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ABSTRACT: Although minimally invasive surgery has achieved worldwide acceptance in various fields, laparoscopic surgery for pancreatic diseases has been reported only rarely. The purpose of this study was to evaluate the outcomes and feasibility of laparoscopic pancreatic surgery. Fifteen patients, comprising eight men and seven women with an average age of 54 years, underwent laparoscopic pancreatic surgery. Distal pancreatectomy was indicated for solid tumors ( n = 4), cystic lesions ( n = 3), and chronic pancreatitis ( n = 2). Cystogastrostomy was performed for pseudocysts ( n = 4) and enucleation for insulinomas ( n = 2). The lesions varied in size from 1 to 9 cm (2.9 +/- 2.4 cm) and were located in the pancreatic head ( n = 2), body ( n = 3), or tail ( n = 10). For distal pancreatectomy, the splenic artery was divided and the parenchyma was transected with a linear stapler. Laparoscopic ultrasonography was used to determine the distance between the tumor and the main pancreatic duct for enucleation as well as to localize the lesion for distal pancreatectomy. Cystogastrostomy, 4.5 cm in length, was also performed with the linear stapler through the window of the lesser omentum. Mean operation time was 249 +/- 70 min (293 +/- 58 min in distal pancreatectomy, 185 +/- 14 min in enucleation, 204 +/- 50 min in cystogastrostomy), and mean blood loss was 138 +/- 184 g (213 +/- 227 g, 75 +/- 35 g, 38 +/- 48 g, respectively). Two distal pancreatectomies (13%) were converted to open surgery due to severe peripancreatic inflammation. There was no related mortality, but there were two cases (15%) of pancreatic fistula, one in a distal pancreatectomy case and the other in an enucleation case, and both were treated conservatively. Laparoscopic pancreatic surgery is safe and feasible for patients with benign tumors and cystic lesions.Surgical Endoscopy 04/2004; 18(3):402-6. · 3.43 Impact Factor
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ABSTRACT: Surgical resection of insulinomas is the preferred treatment in order to avoid symptoms of hypoglycaemia. During the past years, advances in laparoscopic techniques have allowed surgeons to approach the pancreas and treat these lesions laparoscopically. We analysed the feasibility, safety, and outcome of patients undergoing laparoscopic resection of insulinomas in a large, retrospective, multicentre study. Thirty-six patients with pancreatic insulinomas were enrolled in this study. All patients were suspected of having solitary insulinomas after preoperative localisation tests and underwent a laparoscopic approach. Patients, operating characteristics and outcome were analysed. Mean patient age was 48 years (range 20-77 years). Insulinomas were localised in the head (n=7), isthmus (n=2), body (n=14) or tail (n=13) of the pancreas before laparoscopic approach. Mean size of the lesions was 15.5 mm (range 4-25 mm). The surgical procedure was enucleation in 19 cases (52%), spleen-preserving distal pancreatectomy in 12 cases (33%), spleno-pancreatectomy in three cases (8%), one duodenopancreatectomy and one central pancreatectomy. Conversion rate was 30%. The reason for conversion in seven patients (63%) was the inability to localise the tumour during the laparoscopic procedure. In six of these cases laparoscopic ultrasonography was not performed. Mean operating time was 156 min (range 50-420 min). Postoperative course was uneventful in 23 patients (64%). Eleven patients (30%) developed specific complications of pancreatic surgery: intra-abdominal abscess (n=6) or pancreatico-cutaneous fistula (n=5). Mean duration of fistulae was 55 days (range 5-130 days) and all the fistulae were dry at follow-up. After a mean follow-up period of 26 months (range 2-87 months), 33 patients (91%) are free of symptoms, and three patients have been lost to follow-up. The laparoscopic approach is safe to treat preoperatively localised insulinoma, with a morbidity rate comparable to that for the open approach. When the tumour is not found during laparoscopy, laparoscopic ultrasonography seems to be the most efficient tool to localise it and probably to prevent conversion.Langenbeck s Archives of Surgery 05/2005; 390(2):134-40. · 1.89 Impact Factor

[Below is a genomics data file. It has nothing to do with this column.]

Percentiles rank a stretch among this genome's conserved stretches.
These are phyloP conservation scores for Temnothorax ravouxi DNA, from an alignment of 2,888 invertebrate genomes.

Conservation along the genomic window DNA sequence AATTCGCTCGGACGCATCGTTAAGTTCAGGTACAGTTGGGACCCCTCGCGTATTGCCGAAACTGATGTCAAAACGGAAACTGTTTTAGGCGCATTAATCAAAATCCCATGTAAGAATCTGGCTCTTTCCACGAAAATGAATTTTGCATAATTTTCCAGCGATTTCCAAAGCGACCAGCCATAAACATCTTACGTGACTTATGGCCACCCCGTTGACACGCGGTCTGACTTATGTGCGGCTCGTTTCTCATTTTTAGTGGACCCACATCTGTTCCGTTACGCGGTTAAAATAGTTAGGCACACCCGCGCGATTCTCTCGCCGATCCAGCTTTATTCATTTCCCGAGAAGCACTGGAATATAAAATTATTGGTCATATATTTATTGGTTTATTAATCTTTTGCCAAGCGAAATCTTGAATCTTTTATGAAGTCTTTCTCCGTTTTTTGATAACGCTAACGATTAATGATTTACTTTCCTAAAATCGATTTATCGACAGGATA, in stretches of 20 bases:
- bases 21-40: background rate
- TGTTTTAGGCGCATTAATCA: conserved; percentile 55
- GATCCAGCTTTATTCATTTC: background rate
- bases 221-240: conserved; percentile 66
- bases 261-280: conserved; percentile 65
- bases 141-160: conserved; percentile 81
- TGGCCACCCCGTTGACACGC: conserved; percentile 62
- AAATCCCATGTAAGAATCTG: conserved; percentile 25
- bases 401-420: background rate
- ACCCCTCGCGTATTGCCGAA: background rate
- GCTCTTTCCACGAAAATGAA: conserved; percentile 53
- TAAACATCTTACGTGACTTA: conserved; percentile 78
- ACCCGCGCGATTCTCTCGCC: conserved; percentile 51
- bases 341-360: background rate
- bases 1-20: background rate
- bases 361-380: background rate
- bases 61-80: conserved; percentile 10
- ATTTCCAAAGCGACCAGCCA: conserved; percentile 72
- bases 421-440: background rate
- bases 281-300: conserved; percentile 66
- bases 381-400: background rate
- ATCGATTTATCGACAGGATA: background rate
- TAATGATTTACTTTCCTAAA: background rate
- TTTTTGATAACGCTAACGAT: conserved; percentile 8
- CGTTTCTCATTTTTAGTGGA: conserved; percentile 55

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ABSTRACT: The rarity of malignant insulinoma limits reports on therapeutic strategies and outcome. The treatment and follow-up of 10 patients, all presenting an insulinoma with metastatic disease of the liver and newly diagnosed between 1992 and 2002, is reported. Pancreatic surgery with successful removal of the primary tumor preferentially located in the tail was performed in 7 women and 3 men, median age 55 years (range 36-82 years). If appropriate, 5 patients underwent additional hepatic surgery and lymph node resections. Liver metastases as the major cause of postoperatively persistent hypoglycemia were subsequently treated by repeated transarterial hepatic chemoembolization and chemoperfusion protocols using high-dose transhepatic streptozocin perfusions (3-4 g per session). The current median survival time for all 10 patients is 2.6 years (range: 1.6-9.7 years). Six patients are currently alive with a median survival of 3.7 years (1.7-9.7 years), five of them with stable disease and free of hypoglycemia. Four patients died after a median survival of 1.8 years (range: 1.6-7.5 years) from complications of unmanageable hypoglycemia. It is concluded that the necessity to treat debiliating and life-threatening hypoglycemia in metastatic malignant insulinoma warrants the option of radical endocrine surgery in combination with extended and repeated postoperative chemoembolization of liver metastases.World Journal of Surgery 07/2005; 29(6):789-93. · 2.23 Impact Factor